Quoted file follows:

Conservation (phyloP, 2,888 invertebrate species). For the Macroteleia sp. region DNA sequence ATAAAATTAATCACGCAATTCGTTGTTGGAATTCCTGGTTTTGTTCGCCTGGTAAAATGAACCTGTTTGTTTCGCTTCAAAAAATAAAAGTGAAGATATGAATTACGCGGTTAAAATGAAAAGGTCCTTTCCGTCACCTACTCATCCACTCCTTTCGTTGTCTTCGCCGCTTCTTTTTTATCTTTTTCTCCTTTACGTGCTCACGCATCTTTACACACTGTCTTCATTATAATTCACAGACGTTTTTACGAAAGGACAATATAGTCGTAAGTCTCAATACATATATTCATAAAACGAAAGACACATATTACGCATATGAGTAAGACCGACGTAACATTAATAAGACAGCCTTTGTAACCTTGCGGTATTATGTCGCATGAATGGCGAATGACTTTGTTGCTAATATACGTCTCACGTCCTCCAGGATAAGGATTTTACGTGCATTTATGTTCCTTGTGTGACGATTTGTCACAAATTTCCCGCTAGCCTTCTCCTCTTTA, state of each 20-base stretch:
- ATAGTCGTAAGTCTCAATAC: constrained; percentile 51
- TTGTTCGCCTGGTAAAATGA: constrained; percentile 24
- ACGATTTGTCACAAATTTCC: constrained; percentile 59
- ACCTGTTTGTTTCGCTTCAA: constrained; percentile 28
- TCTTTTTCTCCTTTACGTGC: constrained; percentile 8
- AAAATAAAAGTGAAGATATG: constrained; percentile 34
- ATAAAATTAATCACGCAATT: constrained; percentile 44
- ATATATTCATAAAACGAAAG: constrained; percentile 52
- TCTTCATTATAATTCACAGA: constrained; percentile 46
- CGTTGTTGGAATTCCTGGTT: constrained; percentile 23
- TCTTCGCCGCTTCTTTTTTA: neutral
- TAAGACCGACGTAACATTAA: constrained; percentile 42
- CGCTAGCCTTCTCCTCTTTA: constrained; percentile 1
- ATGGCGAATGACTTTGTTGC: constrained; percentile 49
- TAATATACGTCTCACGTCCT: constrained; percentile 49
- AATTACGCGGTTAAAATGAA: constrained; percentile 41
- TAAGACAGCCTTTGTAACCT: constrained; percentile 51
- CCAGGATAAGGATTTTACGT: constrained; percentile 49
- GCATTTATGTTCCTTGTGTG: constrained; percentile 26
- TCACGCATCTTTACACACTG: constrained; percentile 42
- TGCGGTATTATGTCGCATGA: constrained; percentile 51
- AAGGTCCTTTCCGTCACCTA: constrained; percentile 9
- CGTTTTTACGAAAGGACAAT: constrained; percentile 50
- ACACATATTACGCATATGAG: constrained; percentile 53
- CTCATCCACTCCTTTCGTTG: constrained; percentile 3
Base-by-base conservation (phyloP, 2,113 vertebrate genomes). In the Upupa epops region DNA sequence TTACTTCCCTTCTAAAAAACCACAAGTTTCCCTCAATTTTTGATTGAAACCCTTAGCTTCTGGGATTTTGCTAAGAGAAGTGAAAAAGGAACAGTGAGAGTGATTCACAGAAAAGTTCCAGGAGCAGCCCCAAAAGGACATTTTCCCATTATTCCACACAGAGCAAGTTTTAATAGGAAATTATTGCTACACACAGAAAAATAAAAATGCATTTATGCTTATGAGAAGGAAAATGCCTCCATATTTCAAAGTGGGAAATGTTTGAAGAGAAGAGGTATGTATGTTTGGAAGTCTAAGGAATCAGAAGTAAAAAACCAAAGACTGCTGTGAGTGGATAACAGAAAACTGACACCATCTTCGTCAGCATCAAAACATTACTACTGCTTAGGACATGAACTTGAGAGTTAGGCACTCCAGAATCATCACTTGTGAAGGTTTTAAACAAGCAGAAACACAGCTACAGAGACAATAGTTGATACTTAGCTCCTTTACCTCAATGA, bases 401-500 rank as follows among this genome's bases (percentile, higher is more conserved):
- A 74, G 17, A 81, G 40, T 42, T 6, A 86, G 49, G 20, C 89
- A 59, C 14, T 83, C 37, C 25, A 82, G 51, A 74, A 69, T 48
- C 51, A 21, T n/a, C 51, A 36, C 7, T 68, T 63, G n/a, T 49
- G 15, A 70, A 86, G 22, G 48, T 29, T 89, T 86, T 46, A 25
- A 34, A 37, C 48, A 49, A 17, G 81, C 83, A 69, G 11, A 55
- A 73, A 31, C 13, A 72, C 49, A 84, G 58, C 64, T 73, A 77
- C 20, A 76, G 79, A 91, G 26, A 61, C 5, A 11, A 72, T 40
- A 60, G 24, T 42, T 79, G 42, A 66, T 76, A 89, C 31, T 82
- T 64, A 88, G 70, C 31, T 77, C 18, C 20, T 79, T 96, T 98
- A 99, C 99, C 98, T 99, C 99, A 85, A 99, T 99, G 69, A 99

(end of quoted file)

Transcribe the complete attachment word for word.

Conservation (phyloP, 2,888 invertebrate species). For the Macroteleia sp. region DNA sequence ATAAAATTAATCACGCAATTCGTTGTTGGAATTCCTGGTTTTGTTCGCCTGGTAAAATGAACCTGTTTGTTTCGCTTCAAAAAATAAAAGTGAAGATATGAATTACGCGGTTAAAATGAAAAGGTCCTTTCCGTCACCTACTCATCCACTCCTTTCGTTGTCTTCGCCGCTTCTTTTTTATCTTTTTCTCCTTTACGTGCTCACGCATCTTTACACACTGTCTTCATTATAATTCACAGACGTTTTTACGAAAGGACAATATAGTCGTAAGTCTCAATACATATATTCATAAAACGAAAGACACATATTACGCATATGAGTAAGACCGACGTAACATTAATAAGACAGCCTTTGTAACCTTGCGGTATTATGTCGCATGAATGGCGAATGACTTTGTTGCTAATATACGTCTCACGTCCTCCAGGATAAGGATTTTACGTGCATTTATGTTCCTTGTGTGACGATTTGTCACAAATTTCCCGCTAGCCTTCTCCTCTTTA, state of each 20-base stretch:
- ATAGTCGTAAGTCTCAATAC: constrained; percentile 51
- TTGTTCGCCTGGTAAAATGA: constrained; percentile 24
- ACGATTTGTCACAAATTTCC: constrained; percentile 59
- ACCTGTTTGTTTCGCTTCAA: constrained; percentile 28
- TCTTTTTCTCCTTTACGTGC: constrained; percentile 8
- AAAATAAAAGTGAAGATATG: constrained; percentile 34
- ATAAAATTAATCACGCAATT: constrained; percentile 44
- ATATATTCATAAAACGAAAG: constrained; percentile 52
- TCTTCATTATAATTCACAGA: constrained; percentile 46
- CGTTGTTGGAATTCCTGGTT: constrained; percentile 23
- TCTTCGCCGCTTCTTTTTTA: neutral
- TAAGACCGACGTAACATTAA: constrained; percentile 42
- CGCTAGCCTTCTCCTCTTTA: constrained; percentile 1
- ATGGCGAATGACTTTGTTGC: constrained; percentile 49
- TAATATACGTCTCACGTCCT: constrained; percentile 49
- AATTACGCGGTTAAAATGAA: constrained; percentile 41
- TAAGACAGCCTTTGTAACCT: constrained; percentile 51
- CCAGGATAAGGATTTTACGT: constrained; percentile 49
- GCATTTATGTTCCTTGTGTG: constrained; percentile 26
- TCACGCATCTTTACACACTG: constrained; percentile 42
- TGCGGTATTATGTCGCATGA: constrained; percentile 51
- AAGGTCCTTTCCGTCACCTA: constrained; percentile 9
- CGTTTTTACGAAAGGACAAT: constrained; percentile 50
- ACACATATTACGCATATGAG: constrained; percentile 53
- CTCATCCACTCCTTTCGTTG: constrained; percentile 3
Base-by-base conservation (phyloP, 2,113 vertebrate genomes). In the Upupa epops region DNA sequence TTACTTCCCTTCTAAAAAACCACAAGTTTCCCTCAATTTTTGATTGAAACCCTTAGCTTCTGGGATTTTGCTAAGAGAAGTGAAAAAGGAACAGTGAGAGTGATTCACAGAAAAGTTCCAGGAGCAGCCCCAAAAGGACATTTTCCCATTATTCCACACAGAGCAAGTTTTAATAGGAAATTATTGCTACACACAGAAAAATAAAAATGCATTTATGCTTATGAGAAGGAAAATGCCTCCATATTTCAAAGTGGGAAATGTTTGAAGAGAAGAGGTATGTATGTTTGGAAGTCTAAGGAATCAGAAGTAAAAAACCAAAGACTGCTGTGAGTGGATAACAGAAAACTGACACCATCTTCGTCAGCATCAAAACATTACTACTGCTTAGGACATGAACTTGAGAGTTAGGCACTCCAGAATCATCACTTGTGAAGGTTTTAAACAAGCAGAAACACAGCTACAGAGACAATAGTTGATACTTAGCTCCTTTACCTCAATGA, bases 401-500 rank as follows among this genome's bases (percentile, higher is more conserved):
- A 74, G 17, A 81, G 40, T 42, T 6, A 86, G 49, G 20, C 89
- A 59, C 14, T 83, C 37, C 25, A 82, G 51, A 74, A 69, T 48
- C 51, A 21, T n/a, C 51, A 36, C 7, T 68, T 63, G n/a, T 49
- G 15, A 70, A 86, G 22, G 48, T 29, T 89, T 86, T 46, A 25
- A 34, A 37, C 48, A 49, A 17, G 81, C 83, A 69, G 11, A 55
- A 73, A 31, C 13, A 72, C 49, A 84, G 58, C 64, T 73, A 77
- C 20, A 76, G 79, A 91, G 26, A 61, C 5, A 11, A 72, T 40
- A 60, G 24, T 42, T 79, G 42, A 66, T 76, A 89, C 31, T 82
- T 64, A 88, G 70, C 31, T 77, C 18, C 20, T 79, T 96, T 98
- A 99, C 99, C 98, T 99, C 99, A 85, A 99, T 99, G 69, A 99